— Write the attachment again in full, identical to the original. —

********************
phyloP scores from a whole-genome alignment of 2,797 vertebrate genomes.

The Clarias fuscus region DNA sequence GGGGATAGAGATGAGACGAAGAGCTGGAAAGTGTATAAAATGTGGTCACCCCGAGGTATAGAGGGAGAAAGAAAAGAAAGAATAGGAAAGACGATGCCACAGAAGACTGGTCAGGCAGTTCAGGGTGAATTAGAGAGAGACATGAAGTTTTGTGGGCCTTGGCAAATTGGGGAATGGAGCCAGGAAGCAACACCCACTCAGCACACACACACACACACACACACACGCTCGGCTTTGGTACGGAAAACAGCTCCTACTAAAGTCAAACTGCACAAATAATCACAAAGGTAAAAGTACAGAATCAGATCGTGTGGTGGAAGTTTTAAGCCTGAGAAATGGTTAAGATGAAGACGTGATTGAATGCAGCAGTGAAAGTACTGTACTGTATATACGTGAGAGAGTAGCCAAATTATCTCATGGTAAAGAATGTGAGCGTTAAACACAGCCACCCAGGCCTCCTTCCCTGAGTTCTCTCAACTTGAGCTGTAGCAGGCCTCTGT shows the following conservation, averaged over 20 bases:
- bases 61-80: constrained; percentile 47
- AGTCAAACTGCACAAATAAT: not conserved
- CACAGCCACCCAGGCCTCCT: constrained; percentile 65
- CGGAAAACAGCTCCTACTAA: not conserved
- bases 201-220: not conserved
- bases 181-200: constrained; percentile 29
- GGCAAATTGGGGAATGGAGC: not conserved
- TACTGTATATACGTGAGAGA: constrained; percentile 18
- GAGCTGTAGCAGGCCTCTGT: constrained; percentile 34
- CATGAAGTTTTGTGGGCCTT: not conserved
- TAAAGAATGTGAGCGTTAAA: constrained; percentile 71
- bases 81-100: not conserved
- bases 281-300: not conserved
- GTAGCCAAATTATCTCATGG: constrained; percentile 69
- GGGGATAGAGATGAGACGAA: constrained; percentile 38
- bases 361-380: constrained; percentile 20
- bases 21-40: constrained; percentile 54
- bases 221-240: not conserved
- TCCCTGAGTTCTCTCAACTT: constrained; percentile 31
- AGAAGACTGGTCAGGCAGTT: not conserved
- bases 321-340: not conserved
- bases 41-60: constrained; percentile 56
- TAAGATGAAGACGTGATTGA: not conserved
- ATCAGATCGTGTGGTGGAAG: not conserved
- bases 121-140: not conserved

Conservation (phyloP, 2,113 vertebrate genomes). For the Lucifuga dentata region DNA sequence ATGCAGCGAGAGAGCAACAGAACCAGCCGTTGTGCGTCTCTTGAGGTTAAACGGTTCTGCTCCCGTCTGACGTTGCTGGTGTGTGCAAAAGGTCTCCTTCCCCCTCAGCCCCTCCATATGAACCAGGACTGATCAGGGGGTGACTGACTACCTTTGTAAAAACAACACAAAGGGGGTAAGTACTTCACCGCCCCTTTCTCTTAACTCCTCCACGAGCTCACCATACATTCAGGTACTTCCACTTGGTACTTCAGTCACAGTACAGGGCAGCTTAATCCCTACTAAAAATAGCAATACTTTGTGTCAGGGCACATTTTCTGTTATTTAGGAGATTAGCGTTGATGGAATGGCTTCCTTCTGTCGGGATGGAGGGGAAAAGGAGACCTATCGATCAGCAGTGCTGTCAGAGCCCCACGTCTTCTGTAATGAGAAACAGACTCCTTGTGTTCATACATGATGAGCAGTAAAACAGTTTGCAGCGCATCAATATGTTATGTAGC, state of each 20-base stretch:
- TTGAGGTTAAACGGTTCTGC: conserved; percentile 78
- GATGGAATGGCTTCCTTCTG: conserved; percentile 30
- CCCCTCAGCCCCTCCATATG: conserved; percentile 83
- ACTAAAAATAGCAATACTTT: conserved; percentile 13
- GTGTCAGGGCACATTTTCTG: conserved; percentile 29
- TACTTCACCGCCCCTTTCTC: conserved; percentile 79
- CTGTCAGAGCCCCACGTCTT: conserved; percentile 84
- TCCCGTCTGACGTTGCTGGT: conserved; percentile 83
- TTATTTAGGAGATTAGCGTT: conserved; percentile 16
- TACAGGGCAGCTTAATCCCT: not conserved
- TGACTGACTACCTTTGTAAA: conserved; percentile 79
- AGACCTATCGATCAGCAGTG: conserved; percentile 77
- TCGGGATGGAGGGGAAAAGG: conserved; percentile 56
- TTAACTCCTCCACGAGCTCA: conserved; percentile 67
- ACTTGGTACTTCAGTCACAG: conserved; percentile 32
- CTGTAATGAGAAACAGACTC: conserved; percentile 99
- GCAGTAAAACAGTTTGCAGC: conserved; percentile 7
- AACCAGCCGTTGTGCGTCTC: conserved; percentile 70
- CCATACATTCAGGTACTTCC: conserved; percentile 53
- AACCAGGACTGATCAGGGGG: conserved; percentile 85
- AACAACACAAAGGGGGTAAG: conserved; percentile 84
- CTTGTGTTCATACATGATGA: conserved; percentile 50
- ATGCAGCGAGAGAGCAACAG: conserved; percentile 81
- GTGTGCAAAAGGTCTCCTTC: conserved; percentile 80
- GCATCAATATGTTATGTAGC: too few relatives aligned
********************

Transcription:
phyloP scores from a whole-genome alignment of 2,797 vertebrate genomes.

The Clarias fuscus region DNA sequence GGGGATAGAGATGAGACGAAGAGCTGGAAAGTGTATAAAATGTGGTCACCCCGAGGTATAGAGGGAGAAAGAAAAGAAAGAATAGGAAAGACGATGCCACAGAAGACTGGTCAGGCAGTTCAGGGTGAATTAGAGAGAGACATGAAGTTTTGTGGGCCTTGGCAAATTGGGGAATGGAGCCAGGAAGCAACACCCACTCAGCACACACACACACACACACACACACGCTCGGCTTTGGTACGGAAAACAGCTCCTACTAAAGTCAAACTGCACAAATAATCACAAAGGTAAAAGTACAGAATCAGATCGTGTGGTGGAAGTTTTAAGCCTGAGAAATGGTTAAGATGAAGACGTGATTGAATGCAGCAGTGAAAGTACTGTACTGTATATACGTGAGAGAGTAGCCAAATTATCTCATGGTAAAGAATGTGAGCGTTAAACACAGCCACCCAGGCCTCCTTCCCTGAGTTCTCTCAACTTGAGCTGTAGCAGGCCTCTGT shows the following conservation, averaged over 20 bases:
- bases 61-80: constrained; percentile 47
- AGTCAAACTGCACAAATAAT: not conserved
- CACAGCCACCCAGGCCTCCT: constrained; percentile 65
- CGGAAAACAGCTCCTACTAA: not conserved
- bases 201-220: not conserved
- bases 181-200: constrained; percentile 29
- GGCAAATTGGGGAATGGAGC: not conserved
- TACTGTATATACGTGAGAGA: constrained; percentile 18
- GAGCTGTAGCAGGCCTCTGT: constrained; percentile 34
- CATGAAGTTTTGTGGGCCTT: not conserved
- TAAAGAATGTGAGCGTTAAA: constrained; percentile 71
- bases 81-100: not conserved
- bases 281-300: not conserved
- GTAGCCAAATTATCTCATGG: constrained; percentile 69
- GGGGATAGAGATGAGACGAA: constrained; percentile 38
- bases 361-380: constrained; percentile 20
- bases 21-40: constrained; percentile 54
- bases 221-240: not conserved
- TCCCTGAGTTCTCTCAACTT: constrained; percentile 31
- AGAAGACTGGTCAGGCAGTT: not conserved
- bases 321-340: not conserved
- bases 41-60: constrained; percentile 56
- TAAGATGAAGACGTGATTGA: not conserved
- ATCAGATCGTGTGGTGGAAG: not conserved
- bases 121-140: not conserved

Conservation (phyloP, 2,113 vertebrate genomes). For the Lucifuga dentata region DNA sequence ATGCAGCGAGAGAGCAACAGAACCAGCCGTTGTGCGTCTCTTGAGGTTAAACGGTTCTGCTCCCGTCTGACGTTGCTGGTGTGTGCAAAAGGTCTCCTTCCCCCTCAGCCCCTCCATATGAACCAGGACTGATCAGGGGGTGACTGACTACCTTTGTAAAAACAACACAAAGGGGGTAAGTACTTCACCGCCCCTTTCTCTTAACTCCTCCACGAGCTCACCATACATTCAGGTACTTCCACTTGGTACTTCAGTCACAGTACAGGGCAGCTTAATCCCTACTAAAAATAGCAATACTTTGTGTCAGGGCACATTTTCTGTTATTTAGGAGATTAGCGTTGATGGAATGGCTTCCTTCTGTCGGGATGGAGGGGAAAAGGAGACCTATCGATCAGCAGTGCTGTCAGAGCCCCACGTCTTCTGTAATGAGAAACAGACTCCTTGTGTTCATACATGATGAGCAGTAAAACAGTTTGCAGCGCATCAATATGTTATGTAGC, state of each 20-base stretch:
- TTGAGGTTAAACGGTTCTGC: conserved; percentile 78
- GATGGAATGGCTTCCTTCTG: conserved; percentile 30
- CCCCTCAGCCCCTCCATATG: conserved; percentile 83
- ACTAAAAATAGCAATACTTT: conserved; percentile 13
- GTGTCAGGGCACATTTTCTG: conserved; percentile 29
- TACTTCACCGCCCCTTTCTC: conserved; percentile 79
- CTGTCAGAGCCCCACGTCTT: conserved; percentile 84
- TCCCGTCTGACGTTGCTGGT: conserved; percentile 83
- TTATTTAGGAGATTAGCGTT: conserved; percentile 16
- TACAGGGCAGCTTAATCCCT: not conserved
- TGACTGACTACCTTTGTAAA: conserved; percentile 79
- AGACCTATCGATCAGCAGTG: conserved; percentile 77
- TCGGGATGGAGGGGAAAAGG: conserved; percentile 56
- TTAACTCCTCCACGAGCTCA: conserved; percentile 67
- ACTTGGTACTTCAGTCACAG: conserved; percentile 32
- CTGTAATGAGAAACAGACTC: conserved; percentile 99
- GCAGTAAAACAGTTTGCAGC: conserved; percentile 7
- AACCAGCCGTTGTGCGTCTC: conserved; percentile 70
- CCATACATTCAGGTACTTCC: conserved; percentile 53
- AACCAGGACTGATCAGGGGG: conserved; percentile 85
- AACAACACAAAGGGGGTAAG: conserved; percentile 84
- CTTGTGTTCATACATGATGA: conserved; percentile 50
- ATGCAGCGAGAGAGCAACAG: conserved; percentile 81
- GTGTGCAAAAGGTCTCCTTC: conserved; percentile 80
- GCATCAATATGTTATGTAGC: too few relatives aligned